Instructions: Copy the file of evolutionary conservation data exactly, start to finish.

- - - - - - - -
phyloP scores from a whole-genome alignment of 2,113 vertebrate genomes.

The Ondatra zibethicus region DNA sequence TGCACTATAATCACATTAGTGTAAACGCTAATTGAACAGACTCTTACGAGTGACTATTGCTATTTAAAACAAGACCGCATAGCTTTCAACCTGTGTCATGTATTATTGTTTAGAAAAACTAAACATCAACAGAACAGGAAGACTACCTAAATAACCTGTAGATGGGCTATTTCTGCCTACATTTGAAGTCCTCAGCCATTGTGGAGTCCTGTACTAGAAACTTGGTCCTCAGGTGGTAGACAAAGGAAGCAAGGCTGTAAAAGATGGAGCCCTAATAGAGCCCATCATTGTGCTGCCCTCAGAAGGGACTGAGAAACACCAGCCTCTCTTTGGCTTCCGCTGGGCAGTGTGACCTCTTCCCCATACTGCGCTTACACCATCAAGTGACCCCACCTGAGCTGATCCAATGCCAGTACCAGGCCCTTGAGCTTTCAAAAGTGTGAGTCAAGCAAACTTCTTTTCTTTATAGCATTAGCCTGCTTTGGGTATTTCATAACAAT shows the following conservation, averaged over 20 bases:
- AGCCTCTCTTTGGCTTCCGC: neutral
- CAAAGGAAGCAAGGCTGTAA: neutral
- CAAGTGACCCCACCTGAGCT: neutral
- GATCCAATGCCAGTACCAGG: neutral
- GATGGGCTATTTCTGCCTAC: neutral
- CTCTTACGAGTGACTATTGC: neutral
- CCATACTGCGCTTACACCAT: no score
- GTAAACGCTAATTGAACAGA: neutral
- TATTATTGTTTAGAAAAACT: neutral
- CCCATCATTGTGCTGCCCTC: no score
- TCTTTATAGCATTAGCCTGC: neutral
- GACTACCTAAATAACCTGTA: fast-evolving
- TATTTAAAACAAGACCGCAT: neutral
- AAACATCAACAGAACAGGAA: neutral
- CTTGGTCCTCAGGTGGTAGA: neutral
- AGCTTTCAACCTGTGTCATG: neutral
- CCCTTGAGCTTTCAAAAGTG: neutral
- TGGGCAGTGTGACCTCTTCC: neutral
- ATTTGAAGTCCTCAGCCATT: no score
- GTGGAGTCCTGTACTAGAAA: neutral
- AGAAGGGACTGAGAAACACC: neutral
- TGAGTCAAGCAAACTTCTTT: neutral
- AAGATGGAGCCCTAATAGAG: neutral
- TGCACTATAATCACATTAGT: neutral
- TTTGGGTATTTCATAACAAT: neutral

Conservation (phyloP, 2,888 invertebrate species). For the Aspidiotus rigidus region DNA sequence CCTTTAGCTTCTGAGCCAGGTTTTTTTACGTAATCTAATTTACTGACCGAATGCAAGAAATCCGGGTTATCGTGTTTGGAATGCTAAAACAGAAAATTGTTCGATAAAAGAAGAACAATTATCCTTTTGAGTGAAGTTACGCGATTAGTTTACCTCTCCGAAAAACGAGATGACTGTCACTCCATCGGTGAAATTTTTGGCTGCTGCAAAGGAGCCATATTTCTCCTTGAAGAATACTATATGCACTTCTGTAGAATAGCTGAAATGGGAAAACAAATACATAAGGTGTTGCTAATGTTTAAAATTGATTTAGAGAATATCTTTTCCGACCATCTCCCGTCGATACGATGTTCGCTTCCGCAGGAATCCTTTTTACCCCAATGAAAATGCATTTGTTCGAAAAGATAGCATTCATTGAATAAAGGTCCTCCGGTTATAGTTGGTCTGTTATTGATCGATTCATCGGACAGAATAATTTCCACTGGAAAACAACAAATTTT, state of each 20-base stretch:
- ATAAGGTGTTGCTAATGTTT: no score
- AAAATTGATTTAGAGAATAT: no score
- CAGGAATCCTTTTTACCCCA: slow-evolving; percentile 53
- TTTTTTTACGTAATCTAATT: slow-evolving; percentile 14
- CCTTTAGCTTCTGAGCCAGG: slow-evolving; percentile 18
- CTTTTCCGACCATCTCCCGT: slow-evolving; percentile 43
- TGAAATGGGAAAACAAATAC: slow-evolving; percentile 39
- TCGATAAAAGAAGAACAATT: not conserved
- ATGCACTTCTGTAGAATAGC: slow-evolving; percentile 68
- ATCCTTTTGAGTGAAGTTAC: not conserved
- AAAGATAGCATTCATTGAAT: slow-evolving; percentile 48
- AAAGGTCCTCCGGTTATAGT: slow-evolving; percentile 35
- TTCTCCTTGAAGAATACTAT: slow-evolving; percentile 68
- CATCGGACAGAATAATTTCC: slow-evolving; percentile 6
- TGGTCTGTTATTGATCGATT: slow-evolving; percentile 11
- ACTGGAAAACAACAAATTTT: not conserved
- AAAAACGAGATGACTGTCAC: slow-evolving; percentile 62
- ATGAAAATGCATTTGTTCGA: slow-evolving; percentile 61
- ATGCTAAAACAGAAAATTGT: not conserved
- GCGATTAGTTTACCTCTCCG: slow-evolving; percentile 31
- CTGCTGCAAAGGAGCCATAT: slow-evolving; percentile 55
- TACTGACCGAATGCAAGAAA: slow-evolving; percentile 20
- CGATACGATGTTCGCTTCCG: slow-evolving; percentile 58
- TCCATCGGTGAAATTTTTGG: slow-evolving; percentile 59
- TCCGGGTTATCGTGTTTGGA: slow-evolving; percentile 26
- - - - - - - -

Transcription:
phyloP scores from a whole-genome alignment of 2,113 vertebrate genomes.

The Ondatra zibethicus region DNA sequence TGCACTATAATCACATTAGTGTAAACGCTAATTGAACAGACTCTTACGAGTGACTATTGCTATTTAAAACAAGACCGCATAGCTTTCAACCTGTGTCATGTATTATTGTTTAGAAAAACTAAACATCAACAGAACAGGAAGACTACCTAAATAACCTGTAGATGGGCTATTTCTGCCTACATTTGAAGTCCTCAGCCATTGTGGAGTCCTGTACTAGAAACTTGGTCCTCAGGTGGTAGACAAAGGAAGCAAGGCTGTAAAAGATGGAGCCCTAATAGAGCCCATCATTGTGCTGCCCTCAGAAGGGACTGAGAAACACCAGCCTCTCTTTGGCTTCCGCTGGGCAGTGTGACCTCTTCCCCATACTGCGCTTACACCATCAAGTGACCCCACCTGAGCTGATCCAATGCCAGTACCAGGCCCTTGAGCTTTCAAAAGTGTGAGTCAAGCAAACTTCTTTTCTTTATAGCATTAGCCTGCTTTGGGTATTTCATAACAAT shows the following conservation, averaged over 20 bases:
- AGCCTCTCTTTGGCTTCCGC: neutral
- CAAAGGAAGCAAGGCTGTAA: neutral
- CAAGTGACCCCACCTGAGCT: neutral
- GATCCAATGCCAGTACCAGG: neutral
- GATGGGCTATTTCTGCCTAC: neutral
- CTCTTACGAGTGACTATTGC: neutral
- CCATACTGCGCTTACACCAT: no score
- GTAAACGCTAATTGAACAGA: neutral
- TATTATTGTTTAGAAAAACT: neutral
- CCCATCATTGTGCTGCCCTC: no score
- TCTTTATAGCATTAGCCTGC: neutral
- GACTACCTAAATAACCTGTA: fast-evolving
- TATTTAAAACAAGACCGCAT: neutral
- AAACATCAACAGAACAGGAA: neutral
- CTTGGTCCTCAGGTGGTAGA: neutral
- AGCTTTCAACCTGTGTCATG: neutral
- CCCTTGAGCTTTCAAAAGTG: neutral
- TGGGCAGTGTGACCTCTTCC: neutral
- ATTTGAAGTCCTCAGCCATT: no score
- GTGGAGTCCTGTACTAGAAA: neutral
- AGAAGGGACTGAGAAACACC: neutral
- TGAGTCAAGCAAACTTCTTT: neutral
- AAGATGGAGCCCTAATAGAG: neutral
- TGCACTATAATCACATTAGT: neutral
- TTTGGGTATTTCATAACAAT: neutral

Conservation (phyloP, 2,888 invertebrate species). For the Aspidiotus rigidus region DNA sequence CCTTTAGCTTCTGAGCCAGGTTTTTTTACGTAATCTAATTTACTGACCGAATGCAAGAAATCCGGGTTATCGTGTTTGGAATGCTAAAACAGAAAATTGTTCGATAAAAGAAGAACAATTATCCTTTTGAGTGAAGTTACGCGATTAGTTTACCTCTCCGAAAAACGAGATGACTGTCACTCCATCGGTGAAATTTTTGGCTGCTGCAAAGGAGCCATATTTCTCCTTGAAGAATACTATATGCACTTCTGTAGAATAGCTGAAATGGGAAAACAAATACATAAGGTGTTGCTAATGTTTAAAATTGATTTAGAGAATATCTTTTCCGACCATCTCCCGTCGATACGATGTTCGCTTCCGCAGGAATCCTTTTTACCCCAATGAAAATGCATTTGTTCGAAAAGATAGCATTCATTGAATAAAGGTCCTCCGGTTATAGTTGGTCTGTTATTGATCGATTCATCGGACAGAATAATTTCCACTGGAAAACAACAAATTTT, state of each 20-base stretch:
- ATAAGGTGTTGCTAATGTTT: no score
- AAAATTGATTTAGAGAATAT: no score
- CAGGAATCCTTTTTACCCCA: slow-evolving; percentile 53
- TTTTTTTACGTAATCTAATT: slow-evolving; percentile 14
- CCTTTAGCTTCTGAGCCAGG: slow-evolving; percentile 18
- CTTTTCCGACCATCTCCCGT: slow-evolving; percentile 43
- TGAAATGGGAAAACAAATAC: slow-evolving; percentile 39
- TCGATAAAAGAAGAACAATT: not conserved
- ATGCACTTCTGTAGAATAGC: slow-evolving; percentile 68
- ATCCTTTTGAGTGAAGTTAC: not conserved
- AAAGATAGCATTCATTGAAT: slow-evolving; percentile 48
- AAAGGTCCTCCGGTTATAGT: slow-evolving; percentile 35
- TTCTCCTTGAAGAATACTAT: slow-evolving; percentile 68
- CATCGGACAGAATAATTTCC: slow-evolving; percentile 6
- TGGTCTGTTATTGATCGATT: slow-evolving; percentile 11
- ACTGGAAAACAACAAATTTT: not conserved
- AAAAACGAGATGACTGTCAC: slow-evolving; percentile 62
- ATGAAAATGCATTTGTTCGA: slow-evolving; percentile 61
- ATGCTAAAACAGAAAATTGT: not conserved
- GCGATTAGTTTACCTCTCCG: slow-evolving; percentile 31
- CTGCTGCAAAGGAGCCATAT: slow-evolving; percentile 55
- TACTGACCGAATGCAAGAAA: slow-evolving; percentile 20
- CGATACGATGTTCGCTTCCG: slow-evolving; percentile 58
- TCCATCGGTGAAATTTTTGG: slow-evolving; percentile 59
- TCCGGGTTATCGTGTTTGGA: slow-evolving; percentile 26